"People don't think we are interested in getting rubbish shifted and improving local communities - but we are," said a UKIP spokesman.
It is eyeing council seats in the South West, South East and parts of the West Midlands. It is also aiming to get its first Welsh assembly member - where it is hoped that it will benefit from its proportional representation system.
The English Democrats, who campaign for a separate English Parliament, are putting up 102 candidates - 89 in English counties, and 13 in the Welsh border county of Monmouthshire.
"We think it should be an English county," said South East organiser Steven Uncles.
The party has Dartford Council in its sights - it already has two councillors and 20 candidates are standing.
If they were all elected, the party says it could take control of the 44-seat council, in coalition with a local residents' association.
The party itself is only a few years old and has 1,300 members.
"If we get people elected we have probably put in a lot more effort than the main parties," said Mr Uncles.
"We are confident we are going to take some seats off of Labour," he added.
He also said it was important to try to show that an English nationalist party "can be a rational, multi-racial party, rather than just a bunch of right wing skinheads - it's quite a difficult thing to do... I think we are getting there," he said.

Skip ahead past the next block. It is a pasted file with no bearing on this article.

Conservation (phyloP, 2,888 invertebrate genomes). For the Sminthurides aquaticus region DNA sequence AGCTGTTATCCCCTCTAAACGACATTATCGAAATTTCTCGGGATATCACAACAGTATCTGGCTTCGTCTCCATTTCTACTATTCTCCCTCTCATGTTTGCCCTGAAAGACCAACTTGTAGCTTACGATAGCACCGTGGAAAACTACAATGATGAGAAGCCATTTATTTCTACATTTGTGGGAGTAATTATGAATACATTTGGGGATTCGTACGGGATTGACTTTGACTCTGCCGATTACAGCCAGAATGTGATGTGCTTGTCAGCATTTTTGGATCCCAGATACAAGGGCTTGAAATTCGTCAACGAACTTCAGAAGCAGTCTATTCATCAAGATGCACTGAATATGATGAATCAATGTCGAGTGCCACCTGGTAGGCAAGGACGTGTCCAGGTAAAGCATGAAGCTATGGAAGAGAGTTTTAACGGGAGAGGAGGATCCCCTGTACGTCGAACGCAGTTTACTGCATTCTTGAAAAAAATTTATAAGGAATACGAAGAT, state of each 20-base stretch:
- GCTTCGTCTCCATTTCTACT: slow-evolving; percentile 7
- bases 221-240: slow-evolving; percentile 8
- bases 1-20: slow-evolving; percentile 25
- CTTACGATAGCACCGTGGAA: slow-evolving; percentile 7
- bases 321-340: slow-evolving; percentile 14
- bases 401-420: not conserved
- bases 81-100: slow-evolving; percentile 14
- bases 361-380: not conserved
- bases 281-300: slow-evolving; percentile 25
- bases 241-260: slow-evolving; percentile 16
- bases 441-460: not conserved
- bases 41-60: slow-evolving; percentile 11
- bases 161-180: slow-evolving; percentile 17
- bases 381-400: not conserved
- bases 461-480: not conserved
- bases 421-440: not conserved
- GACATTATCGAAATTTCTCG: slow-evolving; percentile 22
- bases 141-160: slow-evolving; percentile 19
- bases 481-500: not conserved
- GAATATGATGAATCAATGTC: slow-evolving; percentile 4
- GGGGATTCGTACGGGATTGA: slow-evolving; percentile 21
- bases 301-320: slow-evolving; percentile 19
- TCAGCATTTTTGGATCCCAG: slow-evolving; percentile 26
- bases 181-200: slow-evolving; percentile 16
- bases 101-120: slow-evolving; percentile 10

The Liberal Party is standing 78 candidates in England and Scotland - including 28 in Liverpool.
Party president Steve Radford is already a councillor for the city's Tuebrook and Stoneycroft ward - along with two other Liberal councillors - and has been busy with "good old fashioned door knocking", leafleting and some local meetings.
Mr Radford expected to see a "very strong Liberal vote" in Liverpool but would not give predictions for seats gained across England.
"Of course national parties get big swings in national perception, that is not true of smaller parties per se, it would be quite banal of me to try to make some prediction," he told the BBC News website.
In Liverpool the party has been campaigning on national issues - such as its opposition to ID cards - and local issues such as saving local parks and protecting terraced housing from the bulldozers.
In addition to the usual manpower problems faced by smaller parties at election time, they also have to persuade people they are not the Liberal Democrats - it split from the mainstream party after the merger of the Liberal and SDP parties in 1988.
The party says it forms "rainbow coalitions" with different parties and has councillors across England, in Peterborough, Gateshead, Liverpool, Wolverhampton, Slough and Exeter among others. They are also fielding several candidates in Edinburgh.
The anti-war Respect party is fielding 50 candidates and is hoping to make gains in Birmingham, Preston and Luton.
The party's MP George Galloway has been campaigning around the country, on the issue of the Iraq.
There are about 100 smaller parties running candidates on Thursday, as well as independents.
At the last local election, smaller parties gained 13.1% of the vote in the Metropolitan boroughs; 9.2% of the unitary authority votes; 9.9% in London and 7.8% in the shires.